Feds threaten to install new leadership at NYC jails to fix Rikers Island
“The jails are in a state of crisis, inmates and staff are being seriously injured, and action is desperately needed now,” the Manhattan U.S. Attorney’s office said
By Graham Rayman
New York Daily News
NEW YORK — The Manhattan U.S. Attorney’s office threatened Tuesday to seek new leadership at the city jail system unless Mayor Adams and Correction Commissioner Louis Molina present a clear plan to fix ongoing staffing problems, improve security and other issues at Rikers Island.
The letter, filed in a class action lawsuit that resulted in the appointment of a federal monitor overseeing Rikers, detailed the feds’ frustration with the Correction Department. Prosecutors Jeffrey Powell and Lara Eshkenazi wrote that the agency has stonewalled their demands for clear answers on how to address well-documented problems.
“The jails are in a state of crisis, inmates and staff are being seriously injured, and action is desperately needed now,” read the letter filed in Manhattan Federal Court.
“Absent a commitment to expeditiously make the dramatic systemic reforms identified by the Monitor and to bring in corrections experts from outside the Department to revamp the agency’s operations and staffing practices, we will be left with no other option but to seek more aggressive relief, which could involve seeking the appointment of a receiver with independent authority to implement sweeping reforms.”
A court-appointed receiver would amount to a historic change for the city jail system. A judge would have to conclude that the Correction Department and city government are not capable of fixing the jails.
The letter comes ahead of key April 26 court hearing in the class action case. The prosecutors demanded that Molina and a rep from Adams’ office attend the hearing.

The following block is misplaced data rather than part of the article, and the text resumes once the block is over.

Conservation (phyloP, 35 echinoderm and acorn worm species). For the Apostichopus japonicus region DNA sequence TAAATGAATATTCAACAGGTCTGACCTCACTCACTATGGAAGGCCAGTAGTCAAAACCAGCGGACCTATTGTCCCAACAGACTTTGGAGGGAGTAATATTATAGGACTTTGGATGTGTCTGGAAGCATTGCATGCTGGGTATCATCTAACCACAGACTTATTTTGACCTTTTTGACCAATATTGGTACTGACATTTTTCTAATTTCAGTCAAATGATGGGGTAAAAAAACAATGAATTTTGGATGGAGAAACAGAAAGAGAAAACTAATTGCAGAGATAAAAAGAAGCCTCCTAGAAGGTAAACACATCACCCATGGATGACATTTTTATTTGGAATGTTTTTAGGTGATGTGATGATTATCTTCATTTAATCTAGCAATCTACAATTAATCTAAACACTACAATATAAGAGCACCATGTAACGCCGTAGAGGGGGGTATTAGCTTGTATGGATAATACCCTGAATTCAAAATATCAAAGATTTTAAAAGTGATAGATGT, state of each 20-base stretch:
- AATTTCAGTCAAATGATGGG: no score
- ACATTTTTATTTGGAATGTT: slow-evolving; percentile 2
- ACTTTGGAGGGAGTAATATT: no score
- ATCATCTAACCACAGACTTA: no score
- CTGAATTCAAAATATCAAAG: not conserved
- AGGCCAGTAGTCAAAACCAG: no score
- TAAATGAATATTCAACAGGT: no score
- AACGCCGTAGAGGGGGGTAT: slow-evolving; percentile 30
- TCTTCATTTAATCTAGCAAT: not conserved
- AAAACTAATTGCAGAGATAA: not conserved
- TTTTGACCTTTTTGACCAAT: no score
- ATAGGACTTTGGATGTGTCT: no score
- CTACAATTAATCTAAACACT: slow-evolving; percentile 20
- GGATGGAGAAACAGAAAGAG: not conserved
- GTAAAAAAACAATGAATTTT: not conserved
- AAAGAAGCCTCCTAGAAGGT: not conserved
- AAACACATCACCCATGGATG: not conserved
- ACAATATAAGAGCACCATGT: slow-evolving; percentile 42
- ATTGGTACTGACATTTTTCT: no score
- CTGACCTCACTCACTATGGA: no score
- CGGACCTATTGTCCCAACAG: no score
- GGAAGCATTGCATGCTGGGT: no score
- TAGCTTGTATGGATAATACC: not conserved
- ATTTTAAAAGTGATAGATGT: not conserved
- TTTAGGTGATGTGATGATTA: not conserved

The monitor, Steve Martin, has been increasingly critical of the city’s failure to pursue reforms. A March 16 report found that more than 30% of uniformed staff were still out sick or unavailable to work with detainees, with some portion believed to be gaming the system.
The prosecutors shared the monitor’s mounting aggravation.
The prosecutors cited the monitor’s conclusion that the level of staffing dysfunction is “unmatched” by any other jail agency. DOC can’t even say where staff are supposed to be at any given time. Officers can “bid” on assignments, resulting in the most experienced officers being assigned cushy posts outside the jails.
The monitor told the city to come up with a way to get DOC staff to come back to work, but the city hasn’t provided a plan, the prosecutors write. In six years, they write, the city has failed to put in place the changes required by the landmark consent decree that resulted in the monitor’s appointment.
“We remain alarmed by the extraordinary level of violence and disorder at the jails and the ongoing imminent risk of harm that inmates and correction officers face every day,” the prosecutors write, citing, “basic security lapses, inexplicably high staff absenteeism levels,” poor management of frontline officers and lack of accountability in “excessive and unnecessary” uses of force against inmates.
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